Post Father's Day, One Gay Dad is Sick of All the Celebrating

Do we really need a holiday to celebrate parents, especially one that is divided along gender lines? Mother's Day and Father's Day surely were not invented by children. Are parents so insecure that they devised a holiday for their children to honor and celebrate them? Is there something so different between a mother and father that they each need their own day? Aren't we beyond this?

I ask these questions as a father, along with my husband, to our 7-year old daughter. The week of Mother's Day is complicated for us. The other 51 weeks of the year are fine but when our child is confronted with having to make cards and gifts her 'mom' in public school, she is faced with having to make public her personal, private life. When Father's Day comes around, my child's private life is forced public again and she is burdened with having to do twice the amount of work because she has two fathers.
Mother's Day and Father's Day celebrate families that have both a mother and a father. The mother and father should be living and present. The child should also have a good relationship with the parent in order to celebrate them. Take a moment to consider how a child with a dead mother might feel on Mother's Day. Or how a child with an abusive father feels when they have to make a card telling him how much they love and appreciate him. Or a child that does not live with their parents and is in foster care. Heterosexual, cisgender, two-parent families are celebrated every day and everywhere, through books, television, ads, religion, doctors, teachers so forth. Children that do not fit normative ideals are challenged daily – a day that reinforces their difference is simply cruel.

If people want to celebrate these holidays, do so outside of school and public institutions. Children should feel supported by their teachers, not singled out. They shouldn't have to accommodate the parameters of a school project because their personal life doesn't fit. When our daughter started public school, we did some research about how gay and lesbian parents deal with Mother's Day and Father's Day. One popular remedy was to have the child create a card for someone in their lives that is a mother or father. So, in the past, we suggested our daughter make a card for her grandmother or aunt in an effort to protect her and provide a sense of belonging. However, our tricks are not working as she gets older and smarter. We've realized that band-aid solutions are confusing and not productive for anyone. In fact, they only teach her to be complacent and reinforce a system that excludes her family.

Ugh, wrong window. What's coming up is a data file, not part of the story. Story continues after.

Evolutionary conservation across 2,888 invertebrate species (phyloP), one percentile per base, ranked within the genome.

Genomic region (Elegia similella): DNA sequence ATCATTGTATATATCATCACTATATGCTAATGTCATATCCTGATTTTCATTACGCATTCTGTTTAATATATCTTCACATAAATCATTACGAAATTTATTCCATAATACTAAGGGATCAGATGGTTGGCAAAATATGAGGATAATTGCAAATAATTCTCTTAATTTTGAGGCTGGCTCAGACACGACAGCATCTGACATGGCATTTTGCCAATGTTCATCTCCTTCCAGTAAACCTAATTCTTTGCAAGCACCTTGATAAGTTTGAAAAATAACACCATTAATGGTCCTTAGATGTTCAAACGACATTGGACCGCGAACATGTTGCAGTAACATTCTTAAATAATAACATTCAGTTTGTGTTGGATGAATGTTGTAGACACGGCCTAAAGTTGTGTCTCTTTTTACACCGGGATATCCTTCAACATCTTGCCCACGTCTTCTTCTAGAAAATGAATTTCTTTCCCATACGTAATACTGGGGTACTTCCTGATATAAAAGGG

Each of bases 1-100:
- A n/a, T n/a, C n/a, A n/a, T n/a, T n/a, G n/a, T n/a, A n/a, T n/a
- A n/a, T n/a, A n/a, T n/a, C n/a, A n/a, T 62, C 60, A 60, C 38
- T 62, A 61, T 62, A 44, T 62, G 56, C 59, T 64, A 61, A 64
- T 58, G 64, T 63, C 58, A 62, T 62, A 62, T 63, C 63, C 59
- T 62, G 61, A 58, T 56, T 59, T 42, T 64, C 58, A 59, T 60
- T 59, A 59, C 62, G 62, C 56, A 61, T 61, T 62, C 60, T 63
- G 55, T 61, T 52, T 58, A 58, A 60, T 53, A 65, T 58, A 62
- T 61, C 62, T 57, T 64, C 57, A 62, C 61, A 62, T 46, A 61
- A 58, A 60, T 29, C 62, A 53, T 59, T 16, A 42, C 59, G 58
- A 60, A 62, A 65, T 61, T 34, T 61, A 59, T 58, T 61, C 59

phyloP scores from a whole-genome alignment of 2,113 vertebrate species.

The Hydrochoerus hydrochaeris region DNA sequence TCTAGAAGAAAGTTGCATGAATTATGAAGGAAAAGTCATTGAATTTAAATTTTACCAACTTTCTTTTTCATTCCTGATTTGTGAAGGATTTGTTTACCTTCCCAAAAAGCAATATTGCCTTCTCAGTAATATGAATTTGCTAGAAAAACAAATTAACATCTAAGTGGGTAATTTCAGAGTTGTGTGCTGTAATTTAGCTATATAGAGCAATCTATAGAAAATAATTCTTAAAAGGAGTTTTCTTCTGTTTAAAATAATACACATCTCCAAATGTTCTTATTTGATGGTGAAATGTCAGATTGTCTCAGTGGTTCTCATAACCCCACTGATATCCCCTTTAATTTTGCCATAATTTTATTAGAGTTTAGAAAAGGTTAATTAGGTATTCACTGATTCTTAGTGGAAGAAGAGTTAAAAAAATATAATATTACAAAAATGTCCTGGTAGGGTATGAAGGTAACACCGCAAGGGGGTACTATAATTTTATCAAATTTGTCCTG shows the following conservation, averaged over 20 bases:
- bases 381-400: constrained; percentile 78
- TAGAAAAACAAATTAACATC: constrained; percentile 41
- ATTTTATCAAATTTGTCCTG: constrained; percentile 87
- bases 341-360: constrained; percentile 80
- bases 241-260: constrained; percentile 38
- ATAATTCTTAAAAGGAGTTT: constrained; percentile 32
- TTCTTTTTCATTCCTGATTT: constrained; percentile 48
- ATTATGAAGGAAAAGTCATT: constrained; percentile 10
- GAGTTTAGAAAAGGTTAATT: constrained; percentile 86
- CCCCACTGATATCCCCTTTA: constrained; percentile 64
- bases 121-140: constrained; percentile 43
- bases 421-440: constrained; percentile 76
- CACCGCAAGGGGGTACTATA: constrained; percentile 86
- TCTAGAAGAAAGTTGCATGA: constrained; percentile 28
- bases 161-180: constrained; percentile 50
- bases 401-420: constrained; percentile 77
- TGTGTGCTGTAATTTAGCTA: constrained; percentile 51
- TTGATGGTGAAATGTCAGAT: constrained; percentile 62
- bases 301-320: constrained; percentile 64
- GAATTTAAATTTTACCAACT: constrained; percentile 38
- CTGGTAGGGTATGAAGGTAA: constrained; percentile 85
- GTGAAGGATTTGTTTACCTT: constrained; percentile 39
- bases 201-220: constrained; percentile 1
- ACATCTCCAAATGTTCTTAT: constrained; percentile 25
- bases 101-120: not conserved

Mother's Day and Father's Day reinforce gender binaries by virtue of being separate days. In order to differentiate the two holidays, we are offered products that symbolize gender stereotypes such as flowers, jewelry, and spa treatments for moms (home, adornment, passivity) and ties, tools and barbecues for dads (work, productivity, activity). As gay fathers, we constantly subvert stereotypes associated with 'mothering' and 'fathering' – we know these terms are not exclusive of one another and don't rest with a particular gender. We perform every role and our children are well aware that parenting is about love and care and not about acts typically associated with female or male, mother or father. So, why should we support days that reinforce gendered ideas about parenting that are detrimental to our families?

There would be no harm if Mother's Day and Father's Day disappeared. Children would continue to love their caregivers, if warranted, and show their love in meaningful ways including through words, hugs, and kisses. Eliminating Mother's Day and Father's Day would open up new, nuanced and creative ways to celebrate a multitude of family relations. It is exciting to imagine the possibilities.

So, fuck Mother's Day and Father's Day and don't substitute them with Parent's Day. I don't need reassurance that my daughter loves me and respects our relationship at the cost of another child's pain. We don't have to fit in, we don't have to apologize, and we don't have to support a system that is oppressive to us and many people. We have an opportunity to reject these days, not only for our own interests but also for others.

Posted by Joseph Medaglia

Joseph Medaglia is an Associate Professor of Design at Ryerson University in Toronto, Canada. He is an artist and academic. He lives with and loves his partner, their 10-yr old daughter, and their dog SoSo. He believes in challenging and resisting oppressive power structures including patriarchy, gender, race, ableism, and so forth - in hopes of establishing a more equitable and just future.

Leave a Reply

Your email address will not be published. Required fields are marked.

Be a Part of Our Story

Join our continuously growing community of dads, families and industry experts. We’ll provide education, anecdotes and advice for wherever you might be in your journey to fatherhood. Sign up to our newsletter:

Sign up to our newsletter